Today I’d like to discuss a unique exhibit I recently saw at the Stedelijk Museum, a modern art museum in Amsterdam. “Seth Siegelaub: Beyond Conceptual Art” is a retrospective of the work of Seth Siegelaub, famous New York curator, author, collector, and bibliographer. He was a contemporary Renaissance man whose impact on the art world cannot be overstated. What I find most important about Siegelaub was his multi-disciplinary approach to art. He did not view art in a vacuum, but in the context of physics, media, history, globalization, politics, and english. Furthermore, his definition of art reached from abstract conceptual art to the study of headdresses and textiles. In “Seth Siegelaub: Beyond Conceptual Art,” the Stedelijk Museum introduces a new generation to the legacy of Siegelaub. What is this legacy? That the interconnectedness of everything can be felt through the practice, collection, and study, of art.
This is what one sees when one first enters the exhibit:
Transferred. To transfer is, by definition, to cause to pass from one to another. It can refer to a tangible transfer, such as the passing of goods from one person to the next. It can also be used to explain non-tangible exchanges, such as the transfer of ideas into words. So why focus on this idea of transference in Siegelaub’s retrospective? I think that Siegelaub’s multi-disciplinary approach to art is actually a web of transferred ideas, manifested in words, motifs, and abstract concepts. In order to understand what I mean, I’ll take you through the exhibit as I saw it. At the end, I’ll show how underlying themes are transferred in Siegelaub’s understanding of the world.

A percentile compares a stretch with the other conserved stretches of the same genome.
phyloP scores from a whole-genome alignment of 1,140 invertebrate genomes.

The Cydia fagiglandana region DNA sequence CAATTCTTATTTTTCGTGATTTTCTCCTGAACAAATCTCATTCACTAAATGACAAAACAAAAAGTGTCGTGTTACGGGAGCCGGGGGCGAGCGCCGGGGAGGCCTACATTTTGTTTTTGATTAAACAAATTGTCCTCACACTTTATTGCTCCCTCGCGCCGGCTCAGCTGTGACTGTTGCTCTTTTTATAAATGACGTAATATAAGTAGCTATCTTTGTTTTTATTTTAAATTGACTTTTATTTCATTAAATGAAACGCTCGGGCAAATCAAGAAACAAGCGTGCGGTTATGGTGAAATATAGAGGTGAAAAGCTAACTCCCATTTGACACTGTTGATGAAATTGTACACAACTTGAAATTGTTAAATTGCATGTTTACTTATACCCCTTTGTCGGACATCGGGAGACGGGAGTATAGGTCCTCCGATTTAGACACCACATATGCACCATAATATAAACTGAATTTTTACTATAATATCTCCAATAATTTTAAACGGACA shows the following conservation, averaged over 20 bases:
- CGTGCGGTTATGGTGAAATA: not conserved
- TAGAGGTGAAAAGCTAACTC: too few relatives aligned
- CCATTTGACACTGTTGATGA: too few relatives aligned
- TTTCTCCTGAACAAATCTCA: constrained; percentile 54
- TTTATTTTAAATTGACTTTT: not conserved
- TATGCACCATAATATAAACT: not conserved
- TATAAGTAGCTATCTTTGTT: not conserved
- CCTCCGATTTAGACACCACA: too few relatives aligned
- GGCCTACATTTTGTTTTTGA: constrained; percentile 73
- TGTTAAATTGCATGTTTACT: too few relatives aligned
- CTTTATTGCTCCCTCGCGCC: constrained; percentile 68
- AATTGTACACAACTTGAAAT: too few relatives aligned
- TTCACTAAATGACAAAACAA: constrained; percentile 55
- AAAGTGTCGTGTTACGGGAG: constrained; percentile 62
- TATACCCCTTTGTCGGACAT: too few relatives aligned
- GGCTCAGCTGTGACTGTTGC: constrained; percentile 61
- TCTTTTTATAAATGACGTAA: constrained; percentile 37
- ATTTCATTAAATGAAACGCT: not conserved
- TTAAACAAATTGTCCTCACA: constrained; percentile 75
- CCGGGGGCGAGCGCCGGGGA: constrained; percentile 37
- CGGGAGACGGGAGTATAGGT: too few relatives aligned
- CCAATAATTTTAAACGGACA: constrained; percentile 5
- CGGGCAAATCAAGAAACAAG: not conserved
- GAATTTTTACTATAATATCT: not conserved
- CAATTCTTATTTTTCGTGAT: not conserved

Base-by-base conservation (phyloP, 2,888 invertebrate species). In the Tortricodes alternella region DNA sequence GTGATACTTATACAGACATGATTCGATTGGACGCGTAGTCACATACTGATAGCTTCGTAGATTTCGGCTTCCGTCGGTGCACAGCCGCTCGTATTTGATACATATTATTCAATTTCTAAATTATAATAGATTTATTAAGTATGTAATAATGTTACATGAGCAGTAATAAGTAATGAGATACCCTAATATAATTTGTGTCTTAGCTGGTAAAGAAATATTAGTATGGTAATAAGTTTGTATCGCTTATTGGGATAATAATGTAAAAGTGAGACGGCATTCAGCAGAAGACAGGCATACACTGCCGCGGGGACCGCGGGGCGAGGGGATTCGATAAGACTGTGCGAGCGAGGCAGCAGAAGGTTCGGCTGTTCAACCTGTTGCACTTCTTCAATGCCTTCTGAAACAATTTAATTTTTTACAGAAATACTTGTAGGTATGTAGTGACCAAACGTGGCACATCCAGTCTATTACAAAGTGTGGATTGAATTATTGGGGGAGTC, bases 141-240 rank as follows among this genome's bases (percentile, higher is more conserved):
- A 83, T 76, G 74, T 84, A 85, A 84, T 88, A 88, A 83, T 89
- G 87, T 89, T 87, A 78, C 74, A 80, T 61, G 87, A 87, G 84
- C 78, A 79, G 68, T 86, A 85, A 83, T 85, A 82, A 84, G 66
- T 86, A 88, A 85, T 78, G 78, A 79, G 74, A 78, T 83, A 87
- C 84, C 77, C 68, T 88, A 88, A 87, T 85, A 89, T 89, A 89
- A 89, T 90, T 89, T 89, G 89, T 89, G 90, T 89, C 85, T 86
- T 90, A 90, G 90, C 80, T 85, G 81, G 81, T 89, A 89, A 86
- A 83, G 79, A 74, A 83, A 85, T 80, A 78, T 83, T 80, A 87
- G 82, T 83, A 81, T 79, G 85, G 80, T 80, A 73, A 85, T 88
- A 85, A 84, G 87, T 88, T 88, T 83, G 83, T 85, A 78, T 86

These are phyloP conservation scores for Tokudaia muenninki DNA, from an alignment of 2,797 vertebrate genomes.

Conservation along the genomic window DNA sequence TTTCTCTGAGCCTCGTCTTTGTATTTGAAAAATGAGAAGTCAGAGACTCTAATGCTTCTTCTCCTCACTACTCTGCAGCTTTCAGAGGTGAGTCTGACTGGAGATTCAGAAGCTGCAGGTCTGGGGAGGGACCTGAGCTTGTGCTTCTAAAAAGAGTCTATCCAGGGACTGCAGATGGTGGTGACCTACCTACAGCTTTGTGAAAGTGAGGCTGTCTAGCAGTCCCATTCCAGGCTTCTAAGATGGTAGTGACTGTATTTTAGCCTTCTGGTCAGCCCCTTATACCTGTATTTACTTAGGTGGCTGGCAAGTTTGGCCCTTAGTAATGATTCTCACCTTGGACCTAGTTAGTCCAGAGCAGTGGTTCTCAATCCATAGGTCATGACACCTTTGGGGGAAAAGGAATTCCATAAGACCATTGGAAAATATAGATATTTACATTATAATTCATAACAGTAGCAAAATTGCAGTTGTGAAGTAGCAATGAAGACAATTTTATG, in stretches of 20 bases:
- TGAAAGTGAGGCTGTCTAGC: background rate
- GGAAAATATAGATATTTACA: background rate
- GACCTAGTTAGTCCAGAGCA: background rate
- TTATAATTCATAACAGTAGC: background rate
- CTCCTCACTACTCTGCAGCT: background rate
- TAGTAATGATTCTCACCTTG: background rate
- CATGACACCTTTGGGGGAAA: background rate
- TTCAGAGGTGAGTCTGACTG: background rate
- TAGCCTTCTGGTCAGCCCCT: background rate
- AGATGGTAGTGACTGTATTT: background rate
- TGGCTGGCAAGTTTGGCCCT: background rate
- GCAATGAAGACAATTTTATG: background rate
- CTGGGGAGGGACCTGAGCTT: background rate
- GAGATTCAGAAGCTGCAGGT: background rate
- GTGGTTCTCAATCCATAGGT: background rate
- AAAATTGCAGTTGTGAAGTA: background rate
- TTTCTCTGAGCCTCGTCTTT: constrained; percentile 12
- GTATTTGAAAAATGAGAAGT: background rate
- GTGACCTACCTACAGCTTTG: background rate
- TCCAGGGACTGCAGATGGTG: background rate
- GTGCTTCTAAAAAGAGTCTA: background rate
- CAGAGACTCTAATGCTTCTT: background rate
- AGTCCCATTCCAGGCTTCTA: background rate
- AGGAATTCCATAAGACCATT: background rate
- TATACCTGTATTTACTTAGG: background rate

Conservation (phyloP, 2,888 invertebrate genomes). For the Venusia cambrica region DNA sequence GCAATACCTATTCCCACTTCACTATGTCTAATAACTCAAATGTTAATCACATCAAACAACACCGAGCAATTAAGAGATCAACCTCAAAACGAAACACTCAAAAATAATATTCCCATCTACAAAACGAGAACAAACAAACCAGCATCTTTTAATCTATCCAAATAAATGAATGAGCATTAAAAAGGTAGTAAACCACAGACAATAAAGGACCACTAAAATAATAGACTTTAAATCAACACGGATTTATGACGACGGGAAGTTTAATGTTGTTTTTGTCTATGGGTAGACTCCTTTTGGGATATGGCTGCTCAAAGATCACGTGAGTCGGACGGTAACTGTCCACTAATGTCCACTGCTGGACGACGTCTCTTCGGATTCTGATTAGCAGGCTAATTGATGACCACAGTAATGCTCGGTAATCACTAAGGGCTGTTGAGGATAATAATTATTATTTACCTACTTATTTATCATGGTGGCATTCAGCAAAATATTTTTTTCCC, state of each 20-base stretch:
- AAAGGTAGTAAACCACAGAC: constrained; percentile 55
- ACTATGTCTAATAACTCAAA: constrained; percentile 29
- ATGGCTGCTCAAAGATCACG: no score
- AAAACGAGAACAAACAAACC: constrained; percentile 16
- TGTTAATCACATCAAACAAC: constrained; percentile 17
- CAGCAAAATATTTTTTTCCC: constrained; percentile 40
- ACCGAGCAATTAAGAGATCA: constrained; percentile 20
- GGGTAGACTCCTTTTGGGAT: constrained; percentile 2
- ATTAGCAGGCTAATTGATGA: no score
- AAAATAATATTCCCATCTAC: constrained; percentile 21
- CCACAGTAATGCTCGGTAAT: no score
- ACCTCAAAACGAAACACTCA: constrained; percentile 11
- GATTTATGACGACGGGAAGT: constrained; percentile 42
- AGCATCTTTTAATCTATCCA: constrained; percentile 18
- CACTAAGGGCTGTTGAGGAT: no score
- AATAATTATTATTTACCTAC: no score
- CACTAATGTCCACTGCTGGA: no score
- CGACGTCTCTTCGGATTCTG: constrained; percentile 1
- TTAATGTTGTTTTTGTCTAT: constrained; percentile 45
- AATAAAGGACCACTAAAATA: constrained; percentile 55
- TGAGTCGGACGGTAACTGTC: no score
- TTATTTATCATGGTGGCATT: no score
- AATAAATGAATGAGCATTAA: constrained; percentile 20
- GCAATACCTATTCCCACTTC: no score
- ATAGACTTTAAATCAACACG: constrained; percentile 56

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The first part of the exhibit that I explored was Siegelaub’s large collection of headdresses. Siegelaub started collecting headdresses in the early 1980s, and continued until his death. His collection spans the whole globe, with pieces from six continents. They represent a range of cultures, materials, and techniques. And yet, together, they form a beautifully coherent whole. Take a look.
These headdresses, all arranged on thin white pedestals of varying heights, form a unit. But upon closer inspection, it is clear that these ornate works are very distinct from one another. This first headdress is made from banana fiber, cane marrow, bark, leaves, pigment, and feathers. It is called a “Rom Kon” mask and was made on Ambrym Island, Vanuatu, in the mid-20th century.
This second headdress was made at the same time by the Kuba People of the Democratic Republic of the Congo. It is composed of wood, vegetal fiber, shells, and glass.
By displaying these headdresses together, Seigelaub indicates that people all over the world have intrinsic similarities and interests, simply due to the fact that we are all human. Cultures that are oceans from one another independently chose to wear headdresses, whether for protection from the elements, for spiritual reasons, or for stylistic choice. It is a fascinating and beautiful thing to think that people from different places have similar desires, fears, and solutions to their problems. Taken together, this collection is both a celebration of humanity’s similarities and an exposé of cultural individuality.
I am curious here about the relevance of transference in this aspect of the exhibit. The transference of human emotion to creation is clear. The fear of the elements and the need to protect oneself, as well as religious sentiment and the creation of spiritual garment, are apparent precursors to the use of headdresses in various cultures. But what kind of exchanges may have occurred that allowed ideas to bounce between existing groups? Do trade and tourism impact the resources available to the creators of these headdresses, influencing how they construct them? And do these activities expose them to different styles and intellectual concepts that affect their approach to making headdresses? These are questions I would like to find an answer to in Siegelaub’s writings, and in literature on anthropology/textiles in general. I am not a student of globalization, but perhaps, as Siegelaub suggests, we all ought to be. After all, art is a reflection of globalization, and the two are intrinsically tied.